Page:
As mentioned in addressing revenue concerns, it is imperative that laboratories start to be aggressive in collaboratively developing diagnostic pathways. Duplicate orders, order frequencies, test request validity, consultative permissions, all need to be addressed at the highest levels of a healthcare organization so that a high level of compliance is achieved.

Cost pressures have greatly increased the need for laboratories to consider actual service reductions. These can take the form of reduced hours for routine testing, reduced availability of as-WANTED phlebotomy, as well as reduced in-house test menus and the resulting degradation of TAT. Labor is the greatest variable and, in many labs, the largest single cost. Wage rates will continue to rise both with inflationary pressures and the coming shortage of both technical and non-technical staff. Can we continue to provide Cadillac service on Chevy reimbursement levels?

The use of bundled services and the upcoming market driven reimbursement levels are tremendous challenges to the health of laboratories and the institutions they serve. It is very common that only three areas of a hospital are actual “revenue” centers, 1. Surgical services, 2. Imaging, 3. Laboratory. Both Imaging and Laboratory services are under tremendous reimbursement pressure. The elimination of these areas as revenue centers would bode ill for their parent institutions.

What are some strategies for saving money in 2015?

Again it may be heresy, but the reduction or the control of growth in POCT testing is the first thing that comes to mind. These devices have been with us for a long enough time now that real vs. promised results can be evaluated. Many of us have not seen the reduction in length of stay or a reduction in the total cost of care that was promised by the use of these devices. While removing these may be impossible in most situations, the introduction into new areas must be done with a rigid cost/benefit evaluation with support at the highest levels of the institution and re-evaluations on a periodic basis. There is no question that these devices are convenient, offer passable accuracy, and have altered, in a positive way, treatment of patients (Diabetes being the most prominent). Still these tests are many times more expensive, less accurate/reproducible, than conventional centralized methods. They do perform as designed but due to the failure of streamlining and cost containment in peripheral activities (imaging, pharmacy, discharge planning, etc.), the resulting cost savings that were promised have failed to materialize.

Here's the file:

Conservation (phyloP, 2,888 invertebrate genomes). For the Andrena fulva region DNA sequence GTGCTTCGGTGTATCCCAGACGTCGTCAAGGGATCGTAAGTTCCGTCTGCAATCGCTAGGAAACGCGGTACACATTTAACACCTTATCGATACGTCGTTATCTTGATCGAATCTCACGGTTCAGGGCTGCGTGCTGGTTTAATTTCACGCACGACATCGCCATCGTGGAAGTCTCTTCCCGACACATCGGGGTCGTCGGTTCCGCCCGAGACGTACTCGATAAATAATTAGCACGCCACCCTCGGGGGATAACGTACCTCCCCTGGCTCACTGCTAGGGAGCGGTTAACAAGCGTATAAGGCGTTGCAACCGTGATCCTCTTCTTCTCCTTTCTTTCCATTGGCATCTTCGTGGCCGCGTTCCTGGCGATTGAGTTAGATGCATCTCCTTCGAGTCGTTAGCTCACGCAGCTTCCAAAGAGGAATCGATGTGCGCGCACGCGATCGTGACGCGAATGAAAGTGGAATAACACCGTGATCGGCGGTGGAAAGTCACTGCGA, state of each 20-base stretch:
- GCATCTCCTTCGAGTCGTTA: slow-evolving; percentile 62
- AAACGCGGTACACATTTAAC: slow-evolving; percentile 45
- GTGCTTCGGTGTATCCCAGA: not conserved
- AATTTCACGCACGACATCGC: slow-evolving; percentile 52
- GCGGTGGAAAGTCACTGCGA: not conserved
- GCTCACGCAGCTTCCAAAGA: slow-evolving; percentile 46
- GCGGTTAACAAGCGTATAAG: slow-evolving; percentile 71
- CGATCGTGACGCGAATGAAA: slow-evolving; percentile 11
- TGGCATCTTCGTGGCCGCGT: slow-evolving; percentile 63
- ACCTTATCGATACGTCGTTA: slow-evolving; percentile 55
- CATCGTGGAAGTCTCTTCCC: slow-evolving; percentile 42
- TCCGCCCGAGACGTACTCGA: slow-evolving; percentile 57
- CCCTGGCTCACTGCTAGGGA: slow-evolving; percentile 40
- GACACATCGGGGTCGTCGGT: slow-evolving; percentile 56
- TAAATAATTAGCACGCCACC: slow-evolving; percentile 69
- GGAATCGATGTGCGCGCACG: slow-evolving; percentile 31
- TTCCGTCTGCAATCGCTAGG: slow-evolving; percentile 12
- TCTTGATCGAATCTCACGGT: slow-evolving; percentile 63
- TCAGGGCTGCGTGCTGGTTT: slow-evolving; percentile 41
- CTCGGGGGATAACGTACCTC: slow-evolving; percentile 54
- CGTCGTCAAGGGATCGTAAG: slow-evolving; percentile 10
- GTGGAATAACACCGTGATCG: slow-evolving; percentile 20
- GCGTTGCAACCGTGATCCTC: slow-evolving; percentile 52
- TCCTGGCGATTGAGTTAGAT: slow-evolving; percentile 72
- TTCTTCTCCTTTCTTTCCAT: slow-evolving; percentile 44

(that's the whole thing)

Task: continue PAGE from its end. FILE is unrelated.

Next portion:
As mentioned before, any strategy that helps control utilization and appropriate test ordering can return huge cost savings to a laboratory.

Pushing testing to the Outpatient side of the equation is another strategy that has proven successful. Payment through DRG’s and similar payment methods makes it important to control further diagnostic testing that is unrelated to the admission DRG. This is not without its problems however. Strict adherence to the regulatory or contractual obligations of the laboratory must be considered and a very close working relationship with providers to either anticipate or delay test orders can be achieved. This results in a better chance of reimbursement for those tests that could place considerable pressure on DRG rates but meet the patient’s need for further evaluations.

Finally, I would encourage a frequent review of each laboratory’s cost/buy decisions. As test utilization changes with technology or treatment modalities, it is important that those tests performed in-house vs. those sent to referral laboratories be continually evaluated. A close relationship with your referral laboratory can save thousands of dollars a year on a single analyte.

What are some strategies to manage test utilization?

  • Diagnostic pathways. What test(s), when, how often, permissive consultations for tests that go beyond the pathway, gatekeeping on high dollar assays.
  • Religious attention to coding!
  • Reduction in duplicate testing.
  • A hard look at service levels and test menus.